Study finds that assessments and incentives for medical faculty productivity improve research

June 20, 2012, University at Buffalo

(Medical Xpress) -- Strategies introduced to assess -- and reward -- the productivity of faculty at academic medical centers in the U.S. do improve faculty research productivity, according to a systematic review recently published in the Canadian Medical Association Journal.

Such strategies also may result in improved clinical productivity, the study found; however, their impact on teaching productivity is far less clear.

"When strategies are introduced to assess productivity as part of a compensation scheme, they appear to improve productivity in research activities," says Elie A. Akl, MD, MPH, PhD, lead author and associate professor of medicine, family medicine and social and preventive medicine at the University at Buffalo School of Medicine and Biomedical Sciences and School of Public Health and Health Professions. Akl also has an appointment at McMaster University.

"The data suggest that when faculty productivity is assessed in connection with an appropriate compensation or incentive scheme, the results can create positive cultural change within a department, helping it to achieve its mission," says Akl.

The strategies may have had no apparent effect on teaching productivity, Akl says, because there truly is no effect, or because the studies included in this analysis were unable to detect one.

"Enhancing the productivity of faculty in academic medical departments is essential for improving their reputation, and ensuring their growth," says Akl. "This has become vital for survival amid current financial realities."

He and his co-authors comprehensively and systematically reviewed the for studies that evaluated strategies to assess the productivity of faculty, ultimately analyzing the results of eight relevant studies.

"When these kinds of productivity assessments coupled with compensation or incentive schemes are introduced, we found that compensation increased at both group and individual levels, particularly among junior faculty," says Akl.

In order to better understand whether and how departments of medicine in the U.S. are measuring and compensating the of their faculty, Akl and his colleagues are currently planning a national survey of chairs of departments of .

Akl notes: "We need higher quality evidence about the potential benefits and harms of such assessment strategies."

Explore further: Skewed results? Failure to account for clinical trial drop-outs can lead to erroneous findings in top medical journals

More information: The paper is available at www.cmaj.ca/content/early/2012/05/28/cmaj.111123

Related Stories

Skewed results? Failure to account for clinical trial drop-outs can lead to erroneous findings in top medical journals

June 14, 2012
(Medical Xpress) -- A new University at Buffalo study of publications in the world's top five general medical journals finds that when clinical trials do not account for participants who dropped out, results are biased and ...

Behavior of people faced with health-care choices is not influenced by 'framing effect,' study finds

December 7, 2011
The behavior of consumers who are faced with making decisions about their health is not significantly influenced by the way health messages are worded or framed, according to a large, new study by researchers at the University ...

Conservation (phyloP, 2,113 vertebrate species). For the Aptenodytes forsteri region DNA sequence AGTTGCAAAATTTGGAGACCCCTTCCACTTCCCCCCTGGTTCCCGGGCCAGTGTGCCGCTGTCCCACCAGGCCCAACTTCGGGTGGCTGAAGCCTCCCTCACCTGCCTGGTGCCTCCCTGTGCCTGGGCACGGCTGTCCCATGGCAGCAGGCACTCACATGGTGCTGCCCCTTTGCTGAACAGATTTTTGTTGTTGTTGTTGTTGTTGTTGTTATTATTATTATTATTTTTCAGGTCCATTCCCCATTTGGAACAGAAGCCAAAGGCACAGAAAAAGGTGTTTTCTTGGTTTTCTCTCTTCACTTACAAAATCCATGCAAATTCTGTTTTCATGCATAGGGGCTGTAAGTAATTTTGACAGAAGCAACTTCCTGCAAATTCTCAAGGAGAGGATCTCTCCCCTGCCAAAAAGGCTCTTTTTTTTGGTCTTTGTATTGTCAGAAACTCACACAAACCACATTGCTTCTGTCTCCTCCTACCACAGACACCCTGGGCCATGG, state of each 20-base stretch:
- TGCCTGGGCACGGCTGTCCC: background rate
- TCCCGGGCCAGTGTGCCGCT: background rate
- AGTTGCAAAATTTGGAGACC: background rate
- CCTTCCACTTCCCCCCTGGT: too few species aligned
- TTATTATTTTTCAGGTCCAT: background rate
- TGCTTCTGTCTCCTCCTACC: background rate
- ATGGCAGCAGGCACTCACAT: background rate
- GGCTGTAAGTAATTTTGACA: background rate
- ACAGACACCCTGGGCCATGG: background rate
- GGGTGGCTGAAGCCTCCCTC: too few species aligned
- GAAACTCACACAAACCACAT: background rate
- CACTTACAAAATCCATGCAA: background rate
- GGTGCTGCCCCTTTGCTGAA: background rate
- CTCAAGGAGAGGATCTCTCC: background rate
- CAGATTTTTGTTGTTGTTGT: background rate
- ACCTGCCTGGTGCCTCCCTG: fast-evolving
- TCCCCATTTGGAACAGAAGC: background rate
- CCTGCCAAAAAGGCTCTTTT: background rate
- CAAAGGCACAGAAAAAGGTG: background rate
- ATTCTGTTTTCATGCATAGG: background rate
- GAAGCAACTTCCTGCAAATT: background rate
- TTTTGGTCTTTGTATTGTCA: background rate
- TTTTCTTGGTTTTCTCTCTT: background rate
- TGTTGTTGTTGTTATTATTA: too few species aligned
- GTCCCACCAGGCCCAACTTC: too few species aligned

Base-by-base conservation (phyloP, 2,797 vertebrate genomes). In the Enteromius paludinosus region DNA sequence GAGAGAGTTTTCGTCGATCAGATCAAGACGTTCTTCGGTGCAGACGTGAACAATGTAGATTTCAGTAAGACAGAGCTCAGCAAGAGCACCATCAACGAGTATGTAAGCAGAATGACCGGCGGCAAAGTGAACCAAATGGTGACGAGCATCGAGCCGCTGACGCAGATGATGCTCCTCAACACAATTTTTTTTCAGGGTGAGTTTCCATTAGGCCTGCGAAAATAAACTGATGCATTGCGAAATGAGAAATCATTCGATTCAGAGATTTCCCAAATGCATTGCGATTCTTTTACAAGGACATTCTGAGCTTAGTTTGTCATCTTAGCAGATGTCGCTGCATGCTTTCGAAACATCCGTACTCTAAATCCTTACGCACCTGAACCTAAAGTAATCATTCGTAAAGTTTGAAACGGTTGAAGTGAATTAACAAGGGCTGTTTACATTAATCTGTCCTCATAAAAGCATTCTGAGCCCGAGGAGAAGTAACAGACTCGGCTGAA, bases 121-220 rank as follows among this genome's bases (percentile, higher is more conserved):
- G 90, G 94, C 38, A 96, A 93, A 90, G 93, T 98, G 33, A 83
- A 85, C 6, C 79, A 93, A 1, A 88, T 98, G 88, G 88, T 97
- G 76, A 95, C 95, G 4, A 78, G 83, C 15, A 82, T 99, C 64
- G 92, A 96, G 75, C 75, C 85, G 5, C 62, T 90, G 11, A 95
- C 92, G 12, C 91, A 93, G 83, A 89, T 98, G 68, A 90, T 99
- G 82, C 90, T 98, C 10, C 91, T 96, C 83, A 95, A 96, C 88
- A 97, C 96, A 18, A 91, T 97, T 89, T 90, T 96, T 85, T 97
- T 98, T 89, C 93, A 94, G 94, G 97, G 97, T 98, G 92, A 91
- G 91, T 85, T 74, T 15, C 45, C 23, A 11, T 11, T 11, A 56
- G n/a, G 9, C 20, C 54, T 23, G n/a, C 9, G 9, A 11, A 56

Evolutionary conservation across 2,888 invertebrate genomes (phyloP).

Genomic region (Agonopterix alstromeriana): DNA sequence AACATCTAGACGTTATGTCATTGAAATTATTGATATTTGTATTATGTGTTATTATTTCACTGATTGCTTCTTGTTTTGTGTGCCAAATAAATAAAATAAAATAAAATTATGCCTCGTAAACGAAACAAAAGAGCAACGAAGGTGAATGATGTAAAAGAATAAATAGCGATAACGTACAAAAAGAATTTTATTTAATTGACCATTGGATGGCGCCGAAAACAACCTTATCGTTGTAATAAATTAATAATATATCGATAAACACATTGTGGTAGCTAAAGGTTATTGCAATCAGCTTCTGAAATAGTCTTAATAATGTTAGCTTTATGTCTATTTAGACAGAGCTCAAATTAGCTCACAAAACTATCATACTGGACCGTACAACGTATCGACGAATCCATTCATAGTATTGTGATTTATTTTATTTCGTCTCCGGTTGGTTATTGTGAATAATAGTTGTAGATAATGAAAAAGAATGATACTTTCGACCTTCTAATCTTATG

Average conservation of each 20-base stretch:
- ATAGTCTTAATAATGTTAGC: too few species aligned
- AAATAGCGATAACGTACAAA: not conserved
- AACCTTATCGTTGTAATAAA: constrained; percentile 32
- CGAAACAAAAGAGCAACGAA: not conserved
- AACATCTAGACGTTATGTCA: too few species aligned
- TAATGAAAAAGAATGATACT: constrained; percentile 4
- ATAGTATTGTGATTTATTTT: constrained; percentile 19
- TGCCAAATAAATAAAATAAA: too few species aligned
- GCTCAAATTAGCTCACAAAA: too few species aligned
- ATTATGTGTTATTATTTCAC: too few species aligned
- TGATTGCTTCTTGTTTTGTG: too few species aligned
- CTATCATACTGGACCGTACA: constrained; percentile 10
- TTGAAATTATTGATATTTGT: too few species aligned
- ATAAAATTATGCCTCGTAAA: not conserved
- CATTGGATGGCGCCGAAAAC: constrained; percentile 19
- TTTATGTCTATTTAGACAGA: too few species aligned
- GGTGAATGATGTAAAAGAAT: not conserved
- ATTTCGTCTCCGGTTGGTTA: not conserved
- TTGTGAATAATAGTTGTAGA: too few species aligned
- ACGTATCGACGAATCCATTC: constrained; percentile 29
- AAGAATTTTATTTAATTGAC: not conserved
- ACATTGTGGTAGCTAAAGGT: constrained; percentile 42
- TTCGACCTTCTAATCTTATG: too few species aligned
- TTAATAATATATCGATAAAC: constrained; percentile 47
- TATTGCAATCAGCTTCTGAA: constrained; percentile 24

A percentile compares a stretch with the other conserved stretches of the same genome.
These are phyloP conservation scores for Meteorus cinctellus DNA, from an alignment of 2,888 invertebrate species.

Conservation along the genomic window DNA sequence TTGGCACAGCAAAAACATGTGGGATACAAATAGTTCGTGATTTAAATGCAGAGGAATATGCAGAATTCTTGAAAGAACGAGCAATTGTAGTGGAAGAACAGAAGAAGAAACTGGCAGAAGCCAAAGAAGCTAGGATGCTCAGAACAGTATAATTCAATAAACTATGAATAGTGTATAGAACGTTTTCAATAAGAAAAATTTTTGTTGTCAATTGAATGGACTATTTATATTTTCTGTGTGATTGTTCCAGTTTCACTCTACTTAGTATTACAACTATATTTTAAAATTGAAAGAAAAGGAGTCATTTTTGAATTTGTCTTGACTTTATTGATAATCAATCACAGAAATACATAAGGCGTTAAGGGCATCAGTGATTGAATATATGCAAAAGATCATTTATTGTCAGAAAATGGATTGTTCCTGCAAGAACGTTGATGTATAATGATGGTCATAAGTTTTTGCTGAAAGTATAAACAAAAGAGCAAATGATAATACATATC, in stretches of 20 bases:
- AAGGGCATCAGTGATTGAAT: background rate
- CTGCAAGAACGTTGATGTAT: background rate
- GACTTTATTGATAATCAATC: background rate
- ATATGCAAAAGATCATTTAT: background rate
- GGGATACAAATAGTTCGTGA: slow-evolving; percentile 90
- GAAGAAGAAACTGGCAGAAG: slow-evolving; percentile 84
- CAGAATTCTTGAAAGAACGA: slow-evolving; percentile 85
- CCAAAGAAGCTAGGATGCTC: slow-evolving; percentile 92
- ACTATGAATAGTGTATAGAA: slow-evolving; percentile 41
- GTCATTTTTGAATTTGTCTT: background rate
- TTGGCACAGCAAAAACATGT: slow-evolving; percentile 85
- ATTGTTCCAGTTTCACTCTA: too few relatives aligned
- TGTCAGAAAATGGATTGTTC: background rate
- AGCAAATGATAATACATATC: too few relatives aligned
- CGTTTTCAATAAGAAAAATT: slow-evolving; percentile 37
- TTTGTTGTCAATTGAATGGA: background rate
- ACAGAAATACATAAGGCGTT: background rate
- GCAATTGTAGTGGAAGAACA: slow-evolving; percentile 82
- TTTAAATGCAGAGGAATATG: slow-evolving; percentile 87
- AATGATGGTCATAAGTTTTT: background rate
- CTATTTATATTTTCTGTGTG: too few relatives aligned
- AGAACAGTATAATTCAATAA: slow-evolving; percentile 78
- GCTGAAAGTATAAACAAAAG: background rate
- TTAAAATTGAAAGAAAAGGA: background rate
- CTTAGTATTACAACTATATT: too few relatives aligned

Should low molecular weight heparin be used in cancer treatment?

February 15, 2012
For decades, the blood thinner heparin has been used to prevent and treat blood clots. Could it be just as effective in treating cancer?

Recommended for you

Best of Last Year—The top Medical Xpress articles of 2017

December 20, 2017
It was a good year for medical research as a team at the German center for Neurodegenerative Diseases, Magdeburg, found that dancing can reverse the signs of aging in the brain. Any exercise helps, the team found, but dancing ...

Pickled in 'cognac', Chopin's heart gives up its secrets

November 26, 2017
The heart of Frederic Chopin, among the world's most cherished musical virtuosos, may finally have given up the cause of his untimely death.

Sugar industry withheld evidence of sucrose's health effects nearly 50 years ago

November 21, 2017
A U.S. sugar industry trade group appears to have pulled the plug on a study that was producing animal evidence linking sucrose to disease nearly 50 years ago, researchers argue in a paper publishing on November 21 in the ...

Female researchers pay more attention to sex and gender in medicine

November 7, 2017
When women participate in a medical research paper, that research is more likely to take into account the differences between the way men and women react to diseases and treatments, according to a new study by Stanford researchers.

Drug therapy from lethal bacteria could reduce kidney transplant rejection

August 3, 2017
An experimental treatment derived from a potentially deadly microorganism may provide lifesaving help for kidney transplant patients, according to an international study led by investigators at Cedars-Sinai.

Exploring the potential of human echolocation

June 25, 2017
People who are visually impaired will often use a cane to feel out their surroundings. With training and practice, people can learn to use the pitch, loudness and timbre of echoes from the cane or other sounds to navigate ...

0 comments

Please sign in to add a comment. Registration is free, and takes less than a minute. Read more

Click here to reset your password.
Sign in to get notified via email when new comments are made.